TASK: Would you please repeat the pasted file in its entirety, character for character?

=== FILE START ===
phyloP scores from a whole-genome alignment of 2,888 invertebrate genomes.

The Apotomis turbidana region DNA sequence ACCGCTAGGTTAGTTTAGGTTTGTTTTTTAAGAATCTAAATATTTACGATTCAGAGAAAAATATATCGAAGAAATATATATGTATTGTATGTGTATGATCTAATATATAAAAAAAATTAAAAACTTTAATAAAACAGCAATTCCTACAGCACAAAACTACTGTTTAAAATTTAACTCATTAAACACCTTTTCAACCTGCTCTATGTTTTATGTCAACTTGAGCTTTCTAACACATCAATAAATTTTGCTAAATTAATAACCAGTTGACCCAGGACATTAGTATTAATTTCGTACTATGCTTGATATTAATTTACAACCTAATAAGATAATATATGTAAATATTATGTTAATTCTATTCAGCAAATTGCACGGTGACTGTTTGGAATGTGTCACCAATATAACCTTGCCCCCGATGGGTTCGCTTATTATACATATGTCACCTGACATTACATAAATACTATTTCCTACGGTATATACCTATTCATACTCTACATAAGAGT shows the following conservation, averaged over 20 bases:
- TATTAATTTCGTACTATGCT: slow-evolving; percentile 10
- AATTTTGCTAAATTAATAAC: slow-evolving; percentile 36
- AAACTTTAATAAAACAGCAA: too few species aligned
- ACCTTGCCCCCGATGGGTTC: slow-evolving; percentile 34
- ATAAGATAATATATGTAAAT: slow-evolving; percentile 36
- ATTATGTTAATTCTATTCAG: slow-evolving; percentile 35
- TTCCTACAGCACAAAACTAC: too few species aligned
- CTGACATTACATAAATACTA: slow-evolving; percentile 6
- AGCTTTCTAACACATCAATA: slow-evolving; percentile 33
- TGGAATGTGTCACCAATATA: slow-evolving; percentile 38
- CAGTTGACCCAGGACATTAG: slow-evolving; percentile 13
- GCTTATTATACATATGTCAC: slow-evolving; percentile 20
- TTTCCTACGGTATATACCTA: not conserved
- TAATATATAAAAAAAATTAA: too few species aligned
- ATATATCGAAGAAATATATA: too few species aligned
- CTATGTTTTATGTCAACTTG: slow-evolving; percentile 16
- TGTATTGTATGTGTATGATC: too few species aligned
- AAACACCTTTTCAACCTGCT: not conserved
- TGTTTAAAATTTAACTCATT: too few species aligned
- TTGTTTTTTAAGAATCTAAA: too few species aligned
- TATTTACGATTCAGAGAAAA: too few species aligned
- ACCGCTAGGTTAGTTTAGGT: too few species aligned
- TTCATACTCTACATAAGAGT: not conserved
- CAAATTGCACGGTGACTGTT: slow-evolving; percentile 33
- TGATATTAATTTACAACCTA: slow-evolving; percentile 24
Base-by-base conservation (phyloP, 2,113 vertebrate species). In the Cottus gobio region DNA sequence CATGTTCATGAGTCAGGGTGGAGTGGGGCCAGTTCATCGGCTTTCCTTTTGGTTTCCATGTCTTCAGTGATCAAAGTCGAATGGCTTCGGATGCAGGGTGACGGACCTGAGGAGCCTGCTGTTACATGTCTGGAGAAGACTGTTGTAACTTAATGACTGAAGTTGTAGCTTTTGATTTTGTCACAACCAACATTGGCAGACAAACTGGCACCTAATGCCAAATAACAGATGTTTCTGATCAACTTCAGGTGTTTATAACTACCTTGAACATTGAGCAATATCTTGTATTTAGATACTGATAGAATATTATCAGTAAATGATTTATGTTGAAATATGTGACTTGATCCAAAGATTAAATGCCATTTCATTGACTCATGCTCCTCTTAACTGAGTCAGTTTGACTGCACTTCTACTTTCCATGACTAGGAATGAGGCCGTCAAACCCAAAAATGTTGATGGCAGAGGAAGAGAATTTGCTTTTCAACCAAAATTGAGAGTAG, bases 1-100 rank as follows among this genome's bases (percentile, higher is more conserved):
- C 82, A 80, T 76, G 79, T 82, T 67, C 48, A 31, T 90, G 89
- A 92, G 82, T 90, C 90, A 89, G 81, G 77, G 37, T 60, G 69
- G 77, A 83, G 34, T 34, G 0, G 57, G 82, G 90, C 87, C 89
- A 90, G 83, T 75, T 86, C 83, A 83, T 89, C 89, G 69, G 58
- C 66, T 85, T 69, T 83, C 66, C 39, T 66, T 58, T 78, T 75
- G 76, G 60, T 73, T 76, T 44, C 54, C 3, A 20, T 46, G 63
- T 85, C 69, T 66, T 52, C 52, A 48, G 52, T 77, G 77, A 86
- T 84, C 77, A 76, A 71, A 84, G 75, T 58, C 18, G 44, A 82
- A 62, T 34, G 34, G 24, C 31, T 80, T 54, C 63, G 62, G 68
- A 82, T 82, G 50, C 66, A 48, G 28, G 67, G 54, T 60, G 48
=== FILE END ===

phyloP scores from a whole-genome alignment of 2,888 invertebrate genomes.

The Apotomis turbidana region DNA sequence ACCGCTAGGTTAGTTTAGGTTTGTTTTTTAAGAATCTAAATATTTACGATTCAGAGAAAAATATATCGAAGAAATATATATGTATTGTATGTGTATGATCTAATATATAAAAAAAATTAAAAACTTTAATAAAACAGCAATTCCTACAGCACAAAACTACTGTTTAAAATTTAACTCATTAAACACCTTTTCAACCTGCTCTATGTTTTATGTCAACTTGAGCTTTCTAACACATCAATAAATTTTGCTAAATTAATAACCAGTTGACCCAGGACATTAGTATTAATTTCGTACTATGCTTGATATTAATTTACAACCTAATAAGATAATATATGTAAATATTATGTTAATTCTATTCAGCAAATTGCACGGTGACTGTTTGGAATGTGTCACCAATATAACCTTGCCCCCGATGGGTTCGCTTATTATACATATGTCACCTGACATTACATAAATACTATTTCCTACGGTATATACCTATTCATACTCTACATAAGAGT shows the following conservation, averaged over 20 bases:
- TATTAATTTCGTACTATGCT: slow-evolving; percentile 10
- AATTTTGCTAAATTAATAAC: slow-evolving; percentile 36
- AAACTTTAATAAAACAGCAA: too few species aligned
- ACCTTGCCCCCGATGGGTTC: slow-evolving; percentile 34
- ATAAGATAATATATGTAAAT: slow-evolving; percentile 36
- ATTATGTTAATTCTATTCAG: slow-evolving; percentile 35
- TTCCTACAGCACAAAACTAC: too few species aligned
- CTGACATTACATAAATACTA: slow-evolving; percentile 6
- AGCTTTCTAACACATCAATA: slow-evolving; percentile 33
- TGGAATGTGTCACCAATATA: slow-evolving; percentile 38
- CAGTTGACCCAGGACATTAG: slow-evolving; percentile 13
- GCTTATTATACATATGTCAC: slow-evolving; percentile 20
- TTTCCTACGGTATATACCTA: not conserved
- TAATATATAAAAAAAATTAA: too few species aligned
- ATATATCGAAGAAATATATA: too few species aligned
- CTATGTTTTATGTCAACTTG: slow-evolving; percentile 16
- TGTATTGTATGTGTATGATC: too few species aligned
- AAACACCTTTTCAACCTGCT: not conserved
- TGTTTAAAATTTAACTCATT: too few species aligned
- TTGTTTTTTAAGAATCTAAA: too few species aligned
- TATTTACGATTCAGAGAAAA: too few species aligned
- ACCGCTAGGTTAGTTTAGGT: too few species aligned
- TTCATACTCTACATAAGAGT: not conserved
- CAAATTGCACGGTGACTGTT: slow-evolving; percentile 33
- TGATATTAATTTACAACCTA: slow-evolving; percentile 24
Base-by-base conservation (phyloP, 2,113 vertebrate species). In the Cottus gobio region DNA sequence CATGTTCATGAGTCAGGGTGGAGTGGGGCCAGTTCATCGGCTTTCCTTTTGGTTTCCATGTCTTCAGTGATCAAAGTCGAATGGCTTCGGATGCAGGGTGACGGACCTGAGGAGCCTGCTGTTACATGTCTGGAGAAGACTGTTGTAACTTAATGACTGAAGTTGTAGCTTTTGATTTTGTCACAACCAACATTGGCAGACAAACTGGCACCTAATGCCAAATAACAGATGTTTCTGATCAACTTCAGGTGTTTATAACTACCTTGAACATTGAGCAATATCTTGTATTTAGATACTGATAGAATATTATCAGTAAATGATTTATGTTGAAATATGTGACTTGATCCAAAGATTAAATGCCATTTCATTGACTCATGCTCCTCTTAACTGAGTCAGTTTGACTGCACTTCTACTTTCCATGACTAGGAATGAGGCCGTCAAACCCAAAAATGTTGATGGCAGAGGAAGAGAATTTGCTTTTCAACCAAAATTGAGAGTAG, bases 1-100 rank as follows among this genome's bases (percentile, higher is more conserved):
- C 82, A 80, T 76, G 79, T 82, T 67, C 48, A 31, T 90, G 89
- A 92, G 82, T 90, C 90, A 89, G 81, G 77, G 37, T 60, G 69
- G 77, A 83, G 34, T 34, G 0, G 57, G 82, G 90, C 87, C 89
- A 90, G 83, T 75, T 86, C 83, A 83, T 89, C 89, G 69, G 58
- C 66, T 85, T 69, T 83, C 66, C 39, T 66, T 58, T 78, T 75
- G 76, G 60, T 73, T 76, T 44, C 54, C 3, A 20, T 46, G 63
- T 85, C 69, T 66, T 52, C 52, A 48, G 52, T 77, G 77, A 86
- T 84, C 77, A 76, A 71, A 84, G 75, T 58, C 18, G 44, A 82
- A 62, T 34, G 34, G 24, C 31, T 80, T 54, C 63, G 62, G 68
- A 82, T 82, G 50, C 66, A 48, G 28, G 67, G 54, T 60, G 48